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The ATLAS Inner Detector is a composite tracking system consisting of silicon pixels, silicon strips and straw tubes in a 2 T magnetic field. Its installation was completed in August 2008 and the detector took part in data-taking with single LHC beams and cosmic rays. The initial detector operation, hardware commissioning and in-situ calibrations are described. Tracking performance has been measured with 7.6 million cosmic-ray events, collected using a tracking trigger and reconstructed with modular pattern-recognition and fitting software. The intrinsic hit efficiency and tracking trigger efficiencies are close to 100%. Lorentz angle measurements for both electrons and holes, specific energy-loss calibration and transition radiation turn-on measurements have been performed. Different alignment techniques have been used to reconstruct ...
The first measurements from proton–proton collisions recorded with the ATLAS detector at the LHC are presented. Data were collected in December 2009 using a minimum-bias trigger during collisions at a centre-of-mass energy of 900 GeV. The charged-particle multiplicity, its dependence on transverse momentum and pseudorapidity, and the relationship between mean transverse momentum and charged-particle multiplicity are measured for events with at least one charged particle in the kinematic range |η|<2.5 and pT>500 MeV. The measurements are compared to Monte Carlo models of proton–proton collisions and to results from other experiments at the same centre-of-mass energy. The charged-particle multiplicity per event and unit of pseudorapidity at η=0 is measured to be 1.333±0.003(stat.)±0.040(syst.), which is 5–15% higher than the Monte Carlo ...
The ATLAS liquid argon calorimeter has been operating continuously since August 2006. At this time, only part of the calorimeter was readout, but since the beginning of 2008, all calorimeter cells have been connected to the ATLAS readout system in preparation for LHC collisions. This paper gives an overview of the liquid argon calorimeter performance measured in situ with random triggers, calibration data, cosmic muons, and LHC beam splash events. Results on the detector operation, timing performance, electronics noise, and gain stability are presented. High energy deposits from radiative cosmic muons and beam splash events allow to check the intrinsic constant term of the energy resolution. The uniformity of the electromagnetic barrel calorimeter response along η (averaged over φ) is measured at the percent level using minimum ionizin...
By using the ATLAS detector, observations have been made of a centrality-dependent dijet asymmetry in the collisions of lead ions at the Large Hadron Collider. In a sample of lead-lead events with a per-nucleon center of mass energy of 2.76 TeV, selected with a minimum bias trigger, jets are reconstructed in fine-grained, longitudinally segmented electromagnetic and hadronic calorimeters. The transverse energies of dijets in opposite hemispheres are observed to become systematically more unbalanced with increasing event centrality leading to a large number of events which contain highly asymmetric dijets. This is the first observation of an enhancement of events with such large dijet asymmetries, not observed in proton-proton collisions, which may point to an interpretation in terms of strong jet energy loss in a hot, dense medium.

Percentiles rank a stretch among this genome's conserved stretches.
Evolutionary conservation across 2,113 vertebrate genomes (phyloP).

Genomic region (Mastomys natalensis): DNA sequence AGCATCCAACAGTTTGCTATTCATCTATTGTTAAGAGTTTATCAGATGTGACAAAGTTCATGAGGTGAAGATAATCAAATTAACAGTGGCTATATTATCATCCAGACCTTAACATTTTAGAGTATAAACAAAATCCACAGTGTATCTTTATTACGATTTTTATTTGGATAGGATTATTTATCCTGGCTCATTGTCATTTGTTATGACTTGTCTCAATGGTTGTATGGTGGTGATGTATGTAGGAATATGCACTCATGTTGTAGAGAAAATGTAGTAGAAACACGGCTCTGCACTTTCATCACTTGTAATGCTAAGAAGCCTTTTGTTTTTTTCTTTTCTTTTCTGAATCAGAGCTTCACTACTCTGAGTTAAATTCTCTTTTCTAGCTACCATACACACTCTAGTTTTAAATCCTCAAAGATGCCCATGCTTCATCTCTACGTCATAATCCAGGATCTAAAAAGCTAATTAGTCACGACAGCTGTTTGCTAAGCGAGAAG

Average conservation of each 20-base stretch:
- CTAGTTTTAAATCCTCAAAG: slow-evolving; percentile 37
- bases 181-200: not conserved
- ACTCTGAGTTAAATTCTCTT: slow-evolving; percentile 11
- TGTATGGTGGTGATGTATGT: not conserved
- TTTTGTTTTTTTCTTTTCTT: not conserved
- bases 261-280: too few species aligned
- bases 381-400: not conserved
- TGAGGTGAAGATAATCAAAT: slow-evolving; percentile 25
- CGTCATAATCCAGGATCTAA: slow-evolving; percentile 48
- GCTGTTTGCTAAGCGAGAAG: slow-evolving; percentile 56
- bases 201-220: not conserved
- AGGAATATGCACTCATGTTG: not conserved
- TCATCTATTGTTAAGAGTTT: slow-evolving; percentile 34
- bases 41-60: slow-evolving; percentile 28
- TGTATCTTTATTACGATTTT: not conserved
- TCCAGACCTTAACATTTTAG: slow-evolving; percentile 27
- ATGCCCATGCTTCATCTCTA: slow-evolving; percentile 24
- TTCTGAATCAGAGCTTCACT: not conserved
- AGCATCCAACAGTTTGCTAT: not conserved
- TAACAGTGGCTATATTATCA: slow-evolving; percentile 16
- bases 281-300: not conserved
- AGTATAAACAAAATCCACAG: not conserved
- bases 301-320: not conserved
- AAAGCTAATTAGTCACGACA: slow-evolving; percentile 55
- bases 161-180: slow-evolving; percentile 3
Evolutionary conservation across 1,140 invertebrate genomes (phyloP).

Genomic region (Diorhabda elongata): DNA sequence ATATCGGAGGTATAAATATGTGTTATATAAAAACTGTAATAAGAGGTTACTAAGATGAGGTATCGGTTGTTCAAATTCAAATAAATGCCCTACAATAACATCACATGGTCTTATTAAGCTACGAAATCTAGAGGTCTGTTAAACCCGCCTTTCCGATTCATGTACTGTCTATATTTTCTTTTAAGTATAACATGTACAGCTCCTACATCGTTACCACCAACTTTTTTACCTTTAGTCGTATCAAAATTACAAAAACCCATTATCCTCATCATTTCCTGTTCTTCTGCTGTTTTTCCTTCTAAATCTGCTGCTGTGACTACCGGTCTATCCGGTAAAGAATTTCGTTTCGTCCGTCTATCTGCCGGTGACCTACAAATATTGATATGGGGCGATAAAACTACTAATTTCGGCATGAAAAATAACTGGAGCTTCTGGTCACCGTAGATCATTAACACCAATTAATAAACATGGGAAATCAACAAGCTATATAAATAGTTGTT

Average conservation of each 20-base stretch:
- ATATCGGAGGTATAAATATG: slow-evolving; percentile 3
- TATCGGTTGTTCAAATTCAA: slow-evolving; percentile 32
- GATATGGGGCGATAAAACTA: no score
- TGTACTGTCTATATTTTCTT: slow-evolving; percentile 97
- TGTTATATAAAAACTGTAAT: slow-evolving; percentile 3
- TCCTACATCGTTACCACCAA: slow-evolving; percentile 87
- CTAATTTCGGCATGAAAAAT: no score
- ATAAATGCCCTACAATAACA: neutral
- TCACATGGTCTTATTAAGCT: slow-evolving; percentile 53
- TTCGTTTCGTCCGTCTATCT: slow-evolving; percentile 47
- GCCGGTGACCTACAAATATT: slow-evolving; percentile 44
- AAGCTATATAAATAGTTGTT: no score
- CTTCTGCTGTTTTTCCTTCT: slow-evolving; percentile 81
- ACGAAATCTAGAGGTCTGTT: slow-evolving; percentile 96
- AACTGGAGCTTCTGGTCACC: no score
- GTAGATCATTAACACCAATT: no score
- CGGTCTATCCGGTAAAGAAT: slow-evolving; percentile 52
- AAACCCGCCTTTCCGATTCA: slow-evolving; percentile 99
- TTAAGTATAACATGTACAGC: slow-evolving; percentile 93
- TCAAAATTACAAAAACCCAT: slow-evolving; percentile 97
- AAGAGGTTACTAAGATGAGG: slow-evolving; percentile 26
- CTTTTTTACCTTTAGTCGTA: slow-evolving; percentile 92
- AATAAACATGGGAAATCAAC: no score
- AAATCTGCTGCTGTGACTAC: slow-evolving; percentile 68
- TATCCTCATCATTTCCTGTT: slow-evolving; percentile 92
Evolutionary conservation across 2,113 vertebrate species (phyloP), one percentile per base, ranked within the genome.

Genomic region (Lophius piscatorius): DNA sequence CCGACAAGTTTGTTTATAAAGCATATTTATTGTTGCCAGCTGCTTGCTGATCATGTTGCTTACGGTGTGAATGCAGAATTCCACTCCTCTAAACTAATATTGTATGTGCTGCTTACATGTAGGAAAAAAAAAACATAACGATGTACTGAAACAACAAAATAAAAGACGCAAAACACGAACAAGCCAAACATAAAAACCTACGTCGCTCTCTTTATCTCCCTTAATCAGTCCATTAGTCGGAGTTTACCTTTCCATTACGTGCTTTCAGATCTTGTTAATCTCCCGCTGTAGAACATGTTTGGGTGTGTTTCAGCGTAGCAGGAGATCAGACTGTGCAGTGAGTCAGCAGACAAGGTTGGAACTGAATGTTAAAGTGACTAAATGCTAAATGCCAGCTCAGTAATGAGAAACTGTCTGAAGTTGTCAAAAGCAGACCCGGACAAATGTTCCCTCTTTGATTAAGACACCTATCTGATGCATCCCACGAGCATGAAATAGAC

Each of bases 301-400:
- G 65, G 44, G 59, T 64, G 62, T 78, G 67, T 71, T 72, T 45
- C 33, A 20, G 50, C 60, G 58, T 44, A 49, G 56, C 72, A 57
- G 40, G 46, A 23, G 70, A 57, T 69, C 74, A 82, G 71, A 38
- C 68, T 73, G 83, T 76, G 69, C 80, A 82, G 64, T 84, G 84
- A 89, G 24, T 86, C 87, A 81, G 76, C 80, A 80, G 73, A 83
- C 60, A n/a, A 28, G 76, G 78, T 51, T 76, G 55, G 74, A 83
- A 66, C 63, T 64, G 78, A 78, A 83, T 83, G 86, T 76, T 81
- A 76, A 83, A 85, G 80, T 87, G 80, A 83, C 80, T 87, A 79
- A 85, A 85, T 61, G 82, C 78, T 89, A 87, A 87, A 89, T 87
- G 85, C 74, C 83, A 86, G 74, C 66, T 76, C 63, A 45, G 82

The ionization signals in the liquid argon of the ATLAS electromagnetic calorimeter are studied in detail using cosmic muons. In particular, the drift time of the ionization electrons is measured and used to assess the intrinsic uniformity of the calorimeter gaps and estimate its impact on the constant term of the energy resolution. The drift times of electrons in the cells of the second layer of the calorimeter are uniform at the level of 1.3% in the barrel and 2.8% in the endcaps. This leads to an estimated contribution to the constant term of (0.29(-0.04)(+0.05))% in the barrel and (0.54(-0.04)(+0.06))% in the endcaps. The same data are used to measure the drift velocity of ionization electrons in liquid argon, which is found to be 4.61 +/- 0.07 mm/mu s at 88.5 K and 1 kV/mm.
The simulation software for the ATLAS Experiment at the Large Hadron Collider is being used for large-scale production of events on the LHC Computing Grid. This simulation requires many components, from the generators that simulate particle collisions, through packages simulating the response of the various detectors and triggers. All of these components come together under the ATLAS simulation infrastructure. In this paper, that infrastructure is discussed, including that supporting the detector description, interfacing the event generation, and combining the GEANT4 simulation of the response of the individual detectors. Also described are the tools allowing the software validation, performance testing, and the validation of the simulated output against known physics processes.
A search for new heavy particles manifested as resonances in two-jet final states is presented. The data were produced in 7 TeV proton-proton collisions by the LHC and correspond to an integrated luminosity of 315  nb−1 collected by the ATLAS detector. No resonances were observed. Upper limits were set on the product of cross section and signal acceptance for excited-quark (q∗) production as a function of q∗ mass. These exclude at the 95% C.L. the q∗ mass interval 0.30
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